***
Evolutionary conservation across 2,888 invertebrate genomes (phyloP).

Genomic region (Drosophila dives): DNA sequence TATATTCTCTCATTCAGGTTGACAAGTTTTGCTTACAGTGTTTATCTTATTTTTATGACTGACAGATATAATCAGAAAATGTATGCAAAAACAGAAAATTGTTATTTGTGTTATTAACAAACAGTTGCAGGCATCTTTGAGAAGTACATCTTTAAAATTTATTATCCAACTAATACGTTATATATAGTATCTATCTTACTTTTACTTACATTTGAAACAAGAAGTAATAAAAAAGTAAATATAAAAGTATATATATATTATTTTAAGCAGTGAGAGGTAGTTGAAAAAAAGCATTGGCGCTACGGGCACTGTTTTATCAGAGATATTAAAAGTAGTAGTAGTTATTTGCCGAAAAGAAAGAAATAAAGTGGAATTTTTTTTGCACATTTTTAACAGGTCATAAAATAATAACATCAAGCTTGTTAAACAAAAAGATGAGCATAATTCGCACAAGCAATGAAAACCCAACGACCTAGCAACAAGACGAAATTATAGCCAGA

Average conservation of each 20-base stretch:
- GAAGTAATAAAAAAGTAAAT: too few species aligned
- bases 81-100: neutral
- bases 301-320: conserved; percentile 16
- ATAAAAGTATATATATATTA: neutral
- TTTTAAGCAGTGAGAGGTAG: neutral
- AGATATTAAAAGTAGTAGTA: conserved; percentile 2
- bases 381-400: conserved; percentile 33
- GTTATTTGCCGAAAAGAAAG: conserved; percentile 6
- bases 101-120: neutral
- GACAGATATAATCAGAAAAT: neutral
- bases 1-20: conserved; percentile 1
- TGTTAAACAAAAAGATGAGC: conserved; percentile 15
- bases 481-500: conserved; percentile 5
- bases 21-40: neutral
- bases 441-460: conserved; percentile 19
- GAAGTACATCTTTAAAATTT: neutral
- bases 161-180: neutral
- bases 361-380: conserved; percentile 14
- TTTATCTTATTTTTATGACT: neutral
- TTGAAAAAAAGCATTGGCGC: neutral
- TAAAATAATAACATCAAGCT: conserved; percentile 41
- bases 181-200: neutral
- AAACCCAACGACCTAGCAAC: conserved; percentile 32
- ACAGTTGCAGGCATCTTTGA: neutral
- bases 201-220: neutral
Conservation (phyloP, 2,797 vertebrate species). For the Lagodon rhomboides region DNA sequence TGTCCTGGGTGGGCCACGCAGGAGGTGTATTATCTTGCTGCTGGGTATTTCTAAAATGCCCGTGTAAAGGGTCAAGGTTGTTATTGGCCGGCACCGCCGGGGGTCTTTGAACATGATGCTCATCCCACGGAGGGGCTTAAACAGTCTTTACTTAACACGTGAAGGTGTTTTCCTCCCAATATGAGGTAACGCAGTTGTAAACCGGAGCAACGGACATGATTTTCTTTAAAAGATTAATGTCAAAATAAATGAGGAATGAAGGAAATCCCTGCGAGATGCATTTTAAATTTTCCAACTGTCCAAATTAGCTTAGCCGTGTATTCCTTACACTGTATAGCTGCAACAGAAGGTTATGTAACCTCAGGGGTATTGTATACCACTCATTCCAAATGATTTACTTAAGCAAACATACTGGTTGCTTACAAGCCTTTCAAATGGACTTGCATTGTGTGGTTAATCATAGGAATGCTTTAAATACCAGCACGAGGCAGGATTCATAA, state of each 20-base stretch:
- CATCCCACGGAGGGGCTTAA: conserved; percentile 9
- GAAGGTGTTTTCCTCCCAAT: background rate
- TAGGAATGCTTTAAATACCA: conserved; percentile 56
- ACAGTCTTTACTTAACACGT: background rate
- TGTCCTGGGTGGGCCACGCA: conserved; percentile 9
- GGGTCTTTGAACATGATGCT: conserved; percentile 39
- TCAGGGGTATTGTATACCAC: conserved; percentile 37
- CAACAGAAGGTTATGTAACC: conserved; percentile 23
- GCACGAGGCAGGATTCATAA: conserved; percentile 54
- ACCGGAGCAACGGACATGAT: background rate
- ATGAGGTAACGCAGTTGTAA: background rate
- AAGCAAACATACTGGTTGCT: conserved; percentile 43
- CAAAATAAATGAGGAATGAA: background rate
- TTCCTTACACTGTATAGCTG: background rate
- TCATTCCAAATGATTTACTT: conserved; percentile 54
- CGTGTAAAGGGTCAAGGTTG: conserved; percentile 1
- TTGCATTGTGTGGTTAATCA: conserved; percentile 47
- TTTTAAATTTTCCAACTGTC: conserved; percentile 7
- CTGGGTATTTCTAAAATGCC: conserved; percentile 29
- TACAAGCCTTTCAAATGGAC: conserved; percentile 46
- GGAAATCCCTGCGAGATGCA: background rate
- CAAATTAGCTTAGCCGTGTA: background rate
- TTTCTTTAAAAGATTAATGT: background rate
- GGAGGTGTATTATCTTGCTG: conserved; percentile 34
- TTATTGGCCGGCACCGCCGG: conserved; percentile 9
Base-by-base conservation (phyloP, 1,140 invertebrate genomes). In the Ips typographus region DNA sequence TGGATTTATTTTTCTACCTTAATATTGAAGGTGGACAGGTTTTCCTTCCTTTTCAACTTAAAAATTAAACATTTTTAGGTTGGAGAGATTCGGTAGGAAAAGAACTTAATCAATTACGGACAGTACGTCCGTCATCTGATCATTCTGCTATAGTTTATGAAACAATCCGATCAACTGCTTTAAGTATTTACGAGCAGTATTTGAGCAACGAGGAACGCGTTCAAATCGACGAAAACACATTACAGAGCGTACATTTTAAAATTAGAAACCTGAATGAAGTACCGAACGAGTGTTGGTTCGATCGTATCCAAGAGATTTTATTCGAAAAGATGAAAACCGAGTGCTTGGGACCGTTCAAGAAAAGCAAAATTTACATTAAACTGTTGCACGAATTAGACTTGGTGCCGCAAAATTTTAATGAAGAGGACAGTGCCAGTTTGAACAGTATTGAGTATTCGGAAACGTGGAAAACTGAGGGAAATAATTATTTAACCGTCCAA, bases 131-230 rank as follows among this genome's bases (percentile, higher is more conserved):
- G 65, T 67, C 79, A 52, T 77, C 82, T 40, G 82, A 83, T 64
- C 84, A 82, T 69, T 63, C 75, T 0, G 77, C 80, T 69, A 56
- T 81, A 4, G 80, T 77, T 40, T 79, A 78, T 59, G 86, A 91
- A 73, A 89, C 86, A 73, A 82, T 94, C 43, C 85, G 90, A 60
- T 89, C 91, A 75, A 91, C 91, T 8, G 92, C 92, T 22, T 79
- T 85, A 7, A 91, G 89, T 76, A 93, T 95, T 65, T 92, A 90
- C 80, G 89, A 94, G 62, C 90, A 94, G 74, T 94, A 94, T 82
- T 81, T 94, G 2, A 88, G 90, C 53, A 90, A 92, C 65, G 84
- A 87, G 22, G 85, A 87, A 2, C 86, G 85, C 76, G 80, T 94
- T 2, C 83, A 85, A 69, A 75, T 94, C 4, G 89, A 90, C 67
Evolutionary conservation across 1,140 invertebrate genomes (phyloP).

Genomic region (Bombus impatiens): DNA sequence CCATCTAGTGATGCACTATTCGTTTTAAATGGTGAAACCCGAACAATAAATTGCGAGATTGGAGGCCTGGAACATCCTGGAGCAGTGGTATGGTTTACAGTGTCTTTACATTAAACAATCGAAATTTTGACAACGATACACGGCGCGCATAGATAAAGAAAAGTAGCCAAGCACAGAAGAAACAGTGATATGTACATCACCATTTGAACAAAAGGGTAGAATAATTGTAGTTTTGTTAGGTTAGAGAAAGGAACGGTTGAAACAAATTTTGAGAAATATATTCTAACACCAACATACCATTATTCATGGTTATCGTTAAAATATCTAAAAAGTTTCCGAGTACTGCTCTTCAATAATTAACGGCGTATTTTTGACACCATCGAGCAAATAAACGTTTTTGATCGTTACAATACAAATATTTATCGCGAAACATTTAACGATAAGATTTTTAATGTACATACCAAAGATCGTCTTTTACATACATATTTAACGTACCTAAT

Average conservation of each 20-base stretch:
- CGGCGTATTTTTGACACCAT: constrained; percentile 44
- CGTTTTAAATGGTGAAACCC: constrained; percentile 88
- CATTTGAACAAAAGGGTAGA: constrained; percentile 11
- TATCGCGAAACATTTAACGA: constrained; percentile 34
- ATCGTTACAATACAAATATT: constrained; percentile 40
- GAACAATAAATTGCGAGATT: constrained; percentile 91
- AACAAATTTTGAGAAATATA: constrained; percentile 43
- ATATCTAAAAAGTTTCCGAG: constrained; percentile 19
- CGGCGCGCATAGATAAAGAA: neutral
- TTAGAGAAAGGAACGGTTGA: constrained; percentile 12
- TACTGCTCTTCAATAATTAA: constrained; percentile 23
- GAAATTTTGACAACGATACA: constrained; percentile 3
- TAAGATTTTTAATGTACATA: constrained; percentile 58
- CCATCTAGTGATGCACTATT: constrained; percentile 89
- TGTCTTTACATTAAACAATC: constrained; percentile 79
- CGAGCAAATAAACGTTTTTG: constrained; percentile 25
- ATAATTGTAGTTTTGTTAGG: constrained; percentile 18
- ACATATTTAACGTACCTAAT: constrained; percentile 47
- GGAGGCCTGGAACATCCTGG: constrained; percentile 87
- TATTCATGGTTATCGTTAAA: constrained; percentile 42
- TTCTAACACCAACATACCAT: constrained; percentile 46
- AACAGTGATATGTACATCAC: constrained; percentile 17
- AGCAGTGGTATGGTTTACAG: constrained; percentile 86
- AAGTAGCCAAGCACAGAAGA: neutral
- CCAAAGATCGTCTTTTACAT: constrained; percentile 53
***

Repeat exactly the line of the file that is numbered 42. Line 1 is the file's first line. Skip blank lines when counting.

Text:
- CAAAATAAATGAGGAATGAA: background rate